19 April,2024 12:08 PM IST | New York | AFP
Nita Ambani, who is the founder and chairperson of Reliance Foundation, celebrated the first anniversary of Nita Mukesh Ambani Cultural Centre (NMACC) earlier this April. Photo Courtesy: File pic

'Mukesh and I together had a dream to create a center of art': Nita Ambani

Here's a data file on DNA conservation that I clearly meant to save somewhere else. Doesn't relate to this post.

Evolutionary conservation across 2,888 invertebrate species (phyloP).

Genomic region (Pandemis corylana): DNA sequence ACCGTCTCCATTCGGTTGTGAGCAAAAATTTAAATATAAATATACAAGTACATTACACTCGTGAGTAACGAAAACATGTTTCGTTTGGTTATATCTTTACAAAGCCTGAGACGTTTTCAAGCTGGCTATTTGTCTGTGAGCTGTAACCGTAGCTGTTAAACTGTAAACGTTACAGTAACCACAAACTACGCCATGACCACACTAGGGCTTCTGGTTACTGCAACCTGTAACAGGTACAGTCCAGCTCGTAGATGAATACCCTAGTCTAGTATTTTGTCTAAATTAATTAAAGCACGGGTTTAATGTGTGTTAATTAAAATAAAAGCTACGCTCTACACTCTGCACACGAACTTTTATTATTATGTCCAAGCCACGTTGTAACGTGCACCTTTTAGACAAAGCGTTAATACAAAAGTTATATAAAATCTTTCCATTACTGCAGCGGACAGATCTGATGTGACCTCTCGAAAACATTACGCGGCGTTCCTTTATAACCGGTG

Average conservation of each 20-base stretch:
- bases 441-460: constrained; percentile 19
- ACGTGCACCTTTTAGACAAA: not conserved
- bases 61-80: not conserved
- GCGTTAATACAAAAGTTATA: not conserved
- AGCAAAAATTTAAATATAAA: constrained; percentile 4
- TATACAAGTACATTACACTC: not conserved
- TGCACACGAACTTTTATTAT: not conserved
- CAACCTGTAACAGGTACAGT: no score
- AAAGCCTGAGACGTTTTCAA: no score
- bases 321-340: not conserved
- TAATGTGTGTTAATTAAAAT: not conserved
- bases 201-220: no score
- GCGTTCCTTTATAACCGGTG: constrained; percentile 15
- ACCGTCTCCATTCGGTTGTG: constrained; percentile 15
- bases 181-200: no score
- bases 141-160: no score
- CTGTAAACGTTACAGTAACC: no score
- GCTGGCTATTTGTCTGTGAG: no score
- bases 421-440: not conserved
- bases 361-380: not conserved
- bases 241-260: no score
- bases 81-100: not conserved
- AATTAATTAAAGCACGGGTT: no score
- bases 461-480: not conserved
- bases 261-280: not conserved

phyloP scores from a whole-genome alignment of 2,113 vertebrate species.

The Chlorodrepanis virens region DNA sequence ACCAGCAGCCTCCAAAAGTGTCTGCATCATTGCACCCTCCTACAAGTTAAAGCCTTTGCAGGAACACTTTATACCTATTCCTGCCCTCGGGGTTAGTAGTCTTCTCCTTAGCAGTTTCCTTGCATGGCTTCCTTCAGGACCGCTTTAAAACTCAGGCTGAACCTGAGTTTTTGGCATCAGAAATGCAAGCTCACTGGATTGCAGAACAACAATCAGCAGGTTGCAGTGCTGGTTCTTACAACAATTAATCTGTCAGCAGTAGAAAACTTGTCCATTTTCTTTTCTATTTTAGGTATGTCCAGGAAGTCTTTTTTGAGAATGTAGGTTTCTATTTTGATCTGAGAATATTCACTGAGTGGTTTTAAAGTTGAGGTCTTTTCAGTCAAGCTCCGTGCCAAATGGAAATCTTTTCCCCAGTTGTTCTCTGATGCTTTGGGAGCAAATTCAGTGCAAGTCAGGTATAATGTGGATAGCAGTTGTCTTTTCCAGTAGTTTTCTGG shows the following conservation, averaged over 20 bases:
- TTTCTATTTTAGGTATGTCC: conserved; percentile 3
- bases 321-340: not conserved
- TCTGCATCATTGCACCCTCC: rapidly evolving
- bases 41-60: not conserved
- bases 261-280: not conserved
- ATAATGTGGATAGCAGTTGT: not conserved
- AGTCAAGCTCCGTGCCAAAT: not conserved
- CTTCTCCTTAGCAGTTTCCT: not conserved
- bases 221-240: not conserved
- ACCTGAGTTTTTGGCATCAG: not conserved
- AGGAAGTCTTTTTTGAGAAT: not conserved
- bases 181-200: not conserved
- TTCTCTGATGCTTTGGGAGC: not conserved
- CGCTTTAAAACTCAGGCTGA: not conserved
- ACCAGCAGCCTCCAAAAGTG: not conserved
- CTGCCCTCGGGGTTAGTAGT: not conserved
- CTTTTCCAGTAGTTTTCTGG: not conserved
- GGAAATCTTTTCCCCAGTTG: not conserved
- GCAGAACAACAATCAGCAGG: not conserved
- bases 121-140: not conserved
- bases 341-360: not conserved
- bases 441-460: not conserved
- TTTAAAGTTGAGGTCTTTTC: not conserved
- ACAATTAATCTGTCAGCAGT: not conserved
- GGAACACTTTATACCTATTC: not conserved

Nita Ambani, who is the founder and chairperson of Reliance Foundation, celebrated the first anniversary of Nita Mukesh Ambani Cultural Centre (NMACC) earlier this April. Speaking at the event, Nita Ambani said, "It's a year already. And what a year it's been! It feels just like yesterday that we inaugurated NMACC. Memories of that opening night are still so fresh and vivid that I can recall every moment of excitement, uncertainty, and nervousness. I remember standing here backstage and waiting anxiously for the first reactions. The overwhelming response and thunderous applause from all of you, our dear audience, will remain etched in my heart, as a beautiful memory for a lifetime! It was the moment I knew that we all had embarked on something truly special, something important, something noble, something that we hoped would make our nation proud and our culture shine." Expressing gratitude, she stated in her speech, "I stand before you with a heart full of joy and a deep sense of gratitude. Thank you for an extraordinary year of firsts! Your presence has energised us. Your appreciation has inspired us. And your love for thee arts and for our beloved country has shaped this beautiful journey. Dil se dhanyawad." She added, "I am also immensely grateful to all the artists from India and around the world who have blessed and trusted us with their art. In the last 366 days, we have hosted 670 artists, 700 shows, and over one million audiences at NMACC. Our Art House has had several cutting-edge exhibitions that the world has ever seen. Through Swadesh, we have given a global platform to artisans from the remotest villages and smallest towns of our nation. It has been an honour to spotlight India's age-old arts and artisans and give them the respect and recognition that they so richly deserve." She further said, "From breakthrough Indian theatricals like Civilization to Nation... to iconic Broadway musicals like The Sound of Music... From hosting maestros at Parampara... to supporting young upcoming artists... and celebrating children with Bachpan... From the finest classical, semi-classical, or folk music from India and around the world... to memorable dramas, rare ensembles, and solo dance performances... It has been an absolute joy for us at NMACC to become a welcoming home to the arts, to thee artists, and to you, our dear audience." The Nita Mukesh Ambani Cultural Centre (NMACC), located within the JioWorld Centre in the Bandra-Kurla Complex in Mumbai, was formally inaugurated on March 31 in 2023. The NMACC was established to display the sensory journey of India's rich cultural history through costume, performing and visual arts. Speaking about the centre Nita Ambani said, "Mukesh and I together had a dream to create a centre that would be a center of art, culture and knowledge. There should be a center, here music gets new notes, dance gets new rhythm, art gets a new home and artists get a new sky," Nita stated. She ended her speech by saying, "As we complete one year of NMACC, we look ahead with renewed purpose and enthusiasm. Today, we rededicate ourselves to NMACC's founding vision. Mukesh and I have always believed that India's priceless artistic heritage is our intangible national wealth. In all humility, I can say that no country in the world can match the sheer diversity and depth of India's cultural legacy."The Nita Mukesh Ambani Cultural Centre is home to three performing arts spaces: the majestic 2,000-seat Grand Theatre, the technologically advanced 250-seat Studio Theatre, and the dynamic 12S-seat Cube. It also features the Art House, a four-storey dedicated visual arts space built as per global museum standards with the aim of housing a shifting array of exhibits and installations from the finest artistic talent across India and the world.